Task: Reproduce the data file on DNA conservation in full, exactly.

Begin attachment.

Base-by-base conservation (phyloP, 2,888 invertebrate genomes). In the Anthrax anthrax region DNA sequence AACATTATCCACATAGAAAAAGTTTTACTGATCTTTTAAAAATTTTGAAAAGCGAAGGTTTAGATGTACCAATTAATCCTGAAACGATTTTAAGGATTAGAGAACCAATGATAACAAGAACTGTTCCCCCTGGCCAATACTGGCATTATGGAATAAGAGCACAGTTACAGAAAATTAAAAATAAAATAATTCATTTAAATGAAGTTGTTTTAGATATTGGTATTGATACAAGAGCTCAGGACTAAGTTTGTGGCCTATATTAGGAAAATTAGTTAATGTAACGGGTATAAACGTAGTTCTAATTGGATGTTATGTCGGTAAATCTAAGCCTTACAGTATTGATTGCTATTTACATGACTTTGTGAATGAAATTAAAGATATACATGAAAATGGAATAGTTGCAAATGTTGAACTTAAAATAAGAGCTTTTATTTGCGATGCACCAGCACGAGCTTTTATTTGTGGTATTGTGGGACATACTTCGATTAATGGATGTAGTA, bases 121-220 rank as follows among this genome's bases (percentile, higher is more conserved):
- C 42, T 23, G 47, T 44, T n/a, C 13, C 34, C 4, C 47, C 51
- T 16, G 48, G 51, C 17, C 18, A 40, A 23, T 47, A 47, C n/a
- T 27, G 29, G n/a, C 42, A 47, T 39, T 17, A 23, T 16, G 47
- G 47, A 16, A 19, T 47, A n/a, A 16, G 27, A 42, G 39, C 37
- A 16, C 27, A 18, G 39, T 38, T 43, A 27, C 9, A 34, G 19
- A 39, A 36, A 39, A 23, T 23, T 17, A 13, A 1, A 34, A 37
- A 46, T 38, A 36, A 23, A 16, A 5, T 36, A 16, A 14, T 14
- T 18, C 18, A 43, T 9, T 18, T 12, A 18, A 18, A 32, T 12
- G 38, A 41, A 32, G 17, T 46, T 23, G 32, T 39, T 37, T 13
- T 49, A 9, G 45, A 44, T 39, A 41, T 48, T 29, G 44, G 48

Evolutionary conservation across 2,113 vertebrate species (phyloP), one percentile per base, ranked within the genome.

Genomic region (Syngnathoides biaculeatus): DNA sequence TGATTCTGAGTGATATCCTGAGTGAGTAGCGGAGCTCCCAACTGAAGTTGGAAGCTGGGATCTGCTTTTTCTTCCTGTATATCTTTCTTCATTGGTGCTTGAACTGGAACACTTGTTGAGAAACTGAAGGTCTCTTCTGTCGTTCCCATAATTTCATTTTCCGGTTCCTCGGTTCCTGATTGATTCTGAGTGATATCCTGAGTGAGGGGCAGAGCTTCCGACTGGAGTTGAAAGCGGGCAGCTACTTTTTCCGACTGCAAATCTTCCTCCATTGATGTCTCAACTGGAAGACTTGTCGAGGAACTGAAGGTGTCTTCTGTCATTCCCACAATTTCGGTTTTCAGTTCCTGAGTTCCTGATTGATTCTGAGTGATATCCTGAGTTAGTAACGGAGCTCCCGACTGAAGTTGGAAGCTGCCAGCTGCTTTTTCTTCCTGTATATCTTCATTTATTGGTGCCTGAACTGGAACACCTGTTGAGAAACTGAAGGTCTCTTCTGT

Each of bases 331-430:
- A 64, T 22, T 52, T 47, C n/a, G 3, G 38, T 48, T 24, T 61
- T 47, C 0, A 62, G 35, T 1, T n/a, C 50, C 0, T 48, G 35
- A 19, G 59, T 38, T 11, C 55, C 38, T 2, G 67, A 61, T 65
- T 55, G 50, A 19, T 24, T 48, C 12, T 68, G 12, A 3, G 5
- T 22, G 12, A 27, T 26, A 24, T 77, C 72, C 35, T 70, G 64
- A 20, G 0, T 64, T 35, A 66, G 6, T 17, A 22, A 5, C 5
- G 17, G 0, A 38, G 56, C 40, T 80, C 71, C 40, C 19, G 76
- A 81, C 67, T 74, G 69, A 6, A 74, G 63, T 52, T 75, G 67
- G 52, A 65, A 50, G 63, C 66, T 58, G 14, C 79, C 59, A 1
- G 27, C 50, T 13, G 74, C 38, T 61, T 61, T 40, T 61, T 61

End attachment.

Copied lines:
Base-by-base conservation (phyloP, 2,888 invertebrate genomes). In the Anthrax anthrax region DNA sequence AACATTATCCACATAGAAAAAGTTTTACTGATCTTTTAAAAATTTTGAAAAGCGAAGGTTTAGATGTACCAATTAATCCTGAAACGATTTTAAGGATTAGAGAACCAATGATAACAAGAACTGTTCCCCCTGGCCAATACTGGCATTATGGAATAAGAGCACAGTTACAGAAAATTAAAAATAAAATAATTCATTTAAATGAAGTTGTTTTAGATATTGGTATTGATACAAGAGCTCAGGACTAAGTTTGTGGCCTATATTAGGAAAATTAGTTAATGTAACGGGTATAAACGTAGTTCTAATTGGATGTTATGTCGGTAAATCTAAGCCTTACAGTATTGATTGCTATTTACATGACTTTGTGAATGAAATTAAAGATATACATGAAAATGGAATAGTTGCAAATGTTGAACTTAAAATAAGAGCTTTTATTTGCGATGCACCAGCACGAGCTTTTATTTGTGGTATTGTGGGACATACTTCGATTAATGGATGTAGTA, bases 121-220 rank as follows among this genome's bases (percentile, higher is more conserved):
- C 42, T 23, G 47, T 44, T n/a, C 13, C 34, C 4, C 47, C 51
- T 16, G 48, G 51, C 17, C 18, A 40, A 23, T 47, A 47, C n/a
- T 27, G 29, G n/a, C 42, A 47, T 39, T 17, A 23, T 16, G 47
- G 47, A 16, A 19, T 47, A n/a, A 16, G 27, A 42, G 39, C 37
- A 16, C 27, A 18, G 39, T 38, T 43, A 27, C 9, A 34, G 19
- A 39, A 36, A 39, A 23, T 23, T 17, A 13, A 1, A 34, A 37
- A 46, T 38, A 36, A 23, A 16, A 5, T 36, A 16, A 14, T 14
- T 18, C 18, A 43, T 9, T 18, T 12, A 18, A 18, A 32, T 12
- G 38, A 41, A 32, G 17, T 46, T 23, G 32, T 39, T 37, T 13
- T 49, A 9, G 45, A 44, T 39, A 41, T 48, T 29, G 44, G 48

Evolutionary conservation across 2,113 vertebrate species (phyloP), one percentile per base, ranked within the genome.

Genomic region (Syngnathoides biaculeatus): DNA sequence TGATTCTGAGTGATATCCTGAGTGAGTAGCGGAGCTCCCAACTGAAGTTGGAAGCTGGGATCTGCTTTTTCTTCCTGTATATCTTTCTTCATTGGTGCTTGAACTGGAACACTTGTTGAGAAACTGAAGGTCTCTTCTGTCGTTCCCATAATTTCATTTTCCGGTTCCTCGGTTCCTGATTGATTCTGAGTGATATCCTGAGTGAGGGGCAGAGCTTCCGACTGGAGTTGAAAGCGGGCAGCTACTTTTTCCGACTGCAAATCTTCCTCCATTGATGTCTCAACTGGAAGACTTGTCGAGGAACTGAAGGTGTCTTCTGTCATTCCCACAATTTCGGTTTTCAGTTCCTGAGTTCCTGATTGATTCTGAGTGATATCCTGAGTTAGTAACGGAGCTCCCGACTGAAGTTGGAAGCTGCCAGCTGCTTTTTCTTCCTGTATATCTTCATTTATTGGTGCCTGAACTGGAACACCTGTTGAGAAACTGAAGGTCTCTTCTGT

Each of bases 331-430:
- A 64, T 22, T 52, T 47, C n/a, G 3, G 38, T 48, T 24, T 61
- T 47, C 0, A 62, G 35, T 1, T n/a, C 50, C 0, T 48, G 35
- A 19, G 59, T 38, T 11, C 55, C 38, T 2, G 67, A 61, T 65
- T 55, G 50, A 19, T 24, T 48, C 12, T 68, G 12, A 3, G 5
- T 22, G 12, A 27, T 26, A 24, T 77, C 72, C 35, T 70, G 64
- A 20, G 0, T 64, T 35, A 66, G 6, T 17, A 22, A 5, C 5
- G 17, G 0, A 38, G 56, C 40, T 80, C 71, C 40, C 19, G 76
- A 81, C 67, T 74, G 69, A 6, A 74, G 63, T 52, T 75, G 67
- G 52, A 65, A 50, G 63, C 66, T 58, G 14, C 79, C 59, A 1
- G 27, C 50, T 13, G 74, C 38, T 61, T 61, T 40, T 61, T 61